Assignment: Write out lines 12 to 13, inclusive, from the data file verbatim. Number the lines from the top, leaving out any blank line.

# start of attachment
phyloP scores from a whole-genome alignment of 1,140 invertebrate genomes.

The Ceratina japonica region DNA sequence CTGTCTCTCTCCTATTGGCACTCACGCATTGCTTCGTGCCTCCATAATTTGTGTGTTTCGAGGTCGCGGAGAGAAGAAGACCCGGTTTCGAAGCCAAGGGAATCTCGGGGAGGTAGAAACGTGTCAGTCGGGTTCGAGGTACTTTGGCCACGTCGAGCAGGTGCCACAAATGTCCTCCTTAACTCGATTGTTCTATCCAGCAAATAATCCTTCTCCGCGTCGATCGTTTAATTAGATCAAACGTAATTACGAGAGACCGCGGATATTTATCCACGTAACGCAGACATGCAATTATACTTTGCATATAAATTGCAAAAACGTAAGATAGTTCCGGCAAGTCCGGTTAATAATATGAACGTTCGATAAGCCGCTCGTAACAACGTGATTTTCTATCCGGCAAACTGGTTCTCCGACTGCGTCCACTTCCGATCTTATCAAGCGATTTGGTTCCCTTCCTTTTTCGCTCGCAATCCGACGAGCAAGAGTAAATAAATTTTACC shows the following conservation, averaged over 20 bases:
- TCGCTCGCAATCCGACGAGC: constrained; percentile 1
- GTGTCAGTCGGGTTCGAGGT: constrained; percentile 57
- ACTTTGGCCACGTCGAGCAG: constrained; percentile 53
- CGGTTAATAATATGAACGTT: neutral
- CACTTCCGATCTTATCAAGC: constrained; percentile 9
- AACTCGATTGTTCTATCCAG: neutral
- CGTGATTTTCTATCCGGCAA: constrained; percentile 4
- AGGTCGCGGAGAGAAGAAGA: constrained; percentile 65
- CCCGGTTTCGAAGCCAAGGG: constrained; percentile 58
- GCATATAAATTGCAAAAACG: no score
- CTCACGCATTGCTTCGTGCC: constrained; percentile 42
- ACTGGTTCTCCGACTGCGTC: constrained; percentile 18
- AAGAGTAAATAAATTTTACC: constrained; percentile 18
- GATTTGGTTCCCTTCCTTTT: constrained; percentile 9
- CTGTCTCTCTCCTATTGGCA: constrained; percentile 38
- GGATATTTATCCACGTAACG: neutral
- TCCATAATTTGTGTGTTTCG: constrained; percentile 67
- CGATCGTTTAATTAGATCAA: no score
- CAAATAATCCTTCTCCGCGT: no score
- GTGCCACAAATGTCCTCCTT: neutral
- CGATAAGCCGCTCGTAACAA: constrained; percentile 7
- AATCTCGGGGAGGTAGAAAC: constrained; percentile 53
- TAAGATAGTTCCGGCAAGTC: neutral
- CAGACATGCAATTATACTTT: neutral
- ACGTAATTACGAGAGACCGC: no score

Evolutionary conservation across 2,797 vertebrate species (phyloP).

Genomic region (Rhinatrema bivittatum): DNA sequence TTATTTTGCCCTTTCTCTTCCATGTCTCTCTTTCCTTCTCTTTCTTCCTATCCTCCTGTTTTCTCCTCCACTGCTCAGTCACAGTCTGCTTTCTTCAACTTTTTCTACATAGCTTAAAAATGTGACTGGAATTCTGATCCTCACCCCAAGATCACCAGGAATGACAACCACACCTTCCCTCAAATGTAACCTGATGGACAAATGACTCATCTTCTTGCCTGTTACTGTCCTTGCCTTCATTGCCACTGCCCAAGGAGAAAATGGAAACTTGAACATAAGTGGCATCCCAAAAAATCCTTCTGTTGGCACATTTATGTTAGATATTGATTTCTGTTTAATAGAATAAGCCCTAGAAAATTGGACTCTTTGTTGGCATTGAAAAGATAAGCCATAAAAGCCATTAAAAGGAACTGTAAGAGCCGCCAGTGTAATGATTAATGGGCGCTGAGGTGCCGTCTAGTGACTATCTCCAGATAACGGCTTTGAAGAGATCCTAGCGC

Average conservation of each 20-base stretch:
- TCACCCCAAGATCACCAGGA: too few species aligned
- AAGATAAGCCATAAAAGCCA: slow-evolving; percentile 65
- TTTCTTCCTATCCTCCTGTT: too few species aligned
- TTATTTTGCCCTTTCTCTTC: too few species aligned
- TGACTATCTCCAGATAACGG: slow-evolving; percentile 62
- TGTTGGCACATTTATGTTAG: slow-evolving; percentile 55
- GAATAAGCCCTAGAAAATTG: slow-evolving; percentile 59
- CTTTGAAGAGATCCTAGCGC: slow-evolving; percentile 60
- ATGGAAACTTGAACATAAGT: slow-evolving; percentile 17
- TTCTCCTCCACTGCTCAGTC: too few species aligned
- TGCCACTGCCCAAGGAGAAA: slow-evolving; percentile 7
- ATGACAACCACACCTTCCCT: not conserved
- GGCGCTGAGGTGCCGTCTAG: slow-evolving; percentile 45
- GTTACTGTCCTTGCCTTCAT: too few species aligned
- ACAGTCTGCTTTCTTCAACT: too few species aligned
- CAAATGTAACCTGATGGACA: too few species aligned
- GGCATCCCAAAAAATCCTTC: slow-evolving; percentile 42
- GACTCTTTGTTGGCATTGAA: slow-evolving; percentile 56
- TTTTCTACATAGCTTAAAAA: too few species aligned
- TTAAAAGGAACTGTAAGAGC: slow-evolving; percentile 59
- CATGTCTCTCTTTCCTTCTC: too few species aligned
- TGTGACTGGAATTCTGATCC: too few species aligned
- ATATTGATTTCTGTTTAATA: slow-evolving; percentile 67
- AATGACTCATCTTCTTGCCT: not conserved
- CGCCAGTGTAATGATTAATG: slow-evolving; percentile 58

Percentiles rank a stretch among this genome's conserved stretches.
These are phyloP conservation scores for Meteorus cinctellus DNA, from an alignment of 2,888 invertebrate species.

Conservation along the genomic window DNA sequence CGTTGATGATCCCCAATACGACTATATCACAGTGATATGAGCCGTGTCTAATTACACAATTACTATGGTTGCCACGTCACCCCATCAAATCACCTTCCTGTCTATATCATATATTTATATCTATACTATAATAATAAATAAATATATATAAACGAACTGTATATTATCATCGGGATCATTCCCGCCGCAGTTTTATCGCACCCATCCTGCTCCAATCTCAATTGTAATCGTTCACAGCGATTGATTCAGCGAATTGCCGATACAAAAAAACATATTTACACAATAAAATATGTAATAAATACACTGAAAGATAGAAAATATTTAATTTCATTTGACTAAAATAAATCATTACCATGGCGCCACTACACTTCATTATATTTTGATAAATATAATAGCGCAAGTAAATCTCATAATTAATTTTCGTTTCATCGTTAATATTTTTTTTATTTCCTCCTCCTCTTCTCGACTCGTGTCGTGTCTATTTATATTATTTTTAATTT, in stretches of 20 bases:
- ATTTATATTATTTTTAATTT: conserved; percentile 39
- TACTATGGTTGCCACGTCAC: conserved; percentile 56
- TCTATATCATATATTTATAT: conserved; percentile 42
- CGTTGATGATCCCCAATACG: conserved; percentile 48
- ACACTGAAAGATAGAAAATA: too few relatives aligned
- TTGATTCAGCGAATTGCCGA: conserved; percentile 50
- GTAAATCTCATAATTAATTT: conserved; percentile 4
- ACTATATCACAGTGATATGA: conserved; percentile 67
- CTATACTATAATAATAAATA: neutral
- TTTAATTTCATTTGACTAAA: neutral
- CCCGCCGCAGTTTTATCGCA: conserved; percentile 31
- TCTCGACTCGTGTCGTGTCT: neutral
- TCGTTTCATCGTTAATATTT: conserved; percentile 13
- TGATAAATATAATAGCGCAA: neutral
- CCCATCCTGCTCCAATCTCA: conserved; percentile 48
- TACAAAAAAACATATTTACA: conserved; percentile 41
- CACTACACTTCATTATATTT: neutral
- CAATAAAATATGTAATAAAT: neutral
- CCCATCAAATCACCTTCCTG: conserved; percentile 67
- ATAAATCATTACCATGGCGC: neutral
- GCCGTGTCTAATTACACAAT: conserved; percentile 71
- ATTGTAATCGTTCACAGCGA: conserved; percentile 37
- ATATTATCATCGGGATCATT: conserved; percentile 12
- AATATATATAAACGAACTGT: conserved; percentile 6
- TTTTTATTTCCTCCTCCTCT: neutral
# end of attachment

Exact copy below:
- GCATATAAATTGCAAAAACG: no score
- CTCACGCATTGCTTCGTGCC: constrained; percentile 42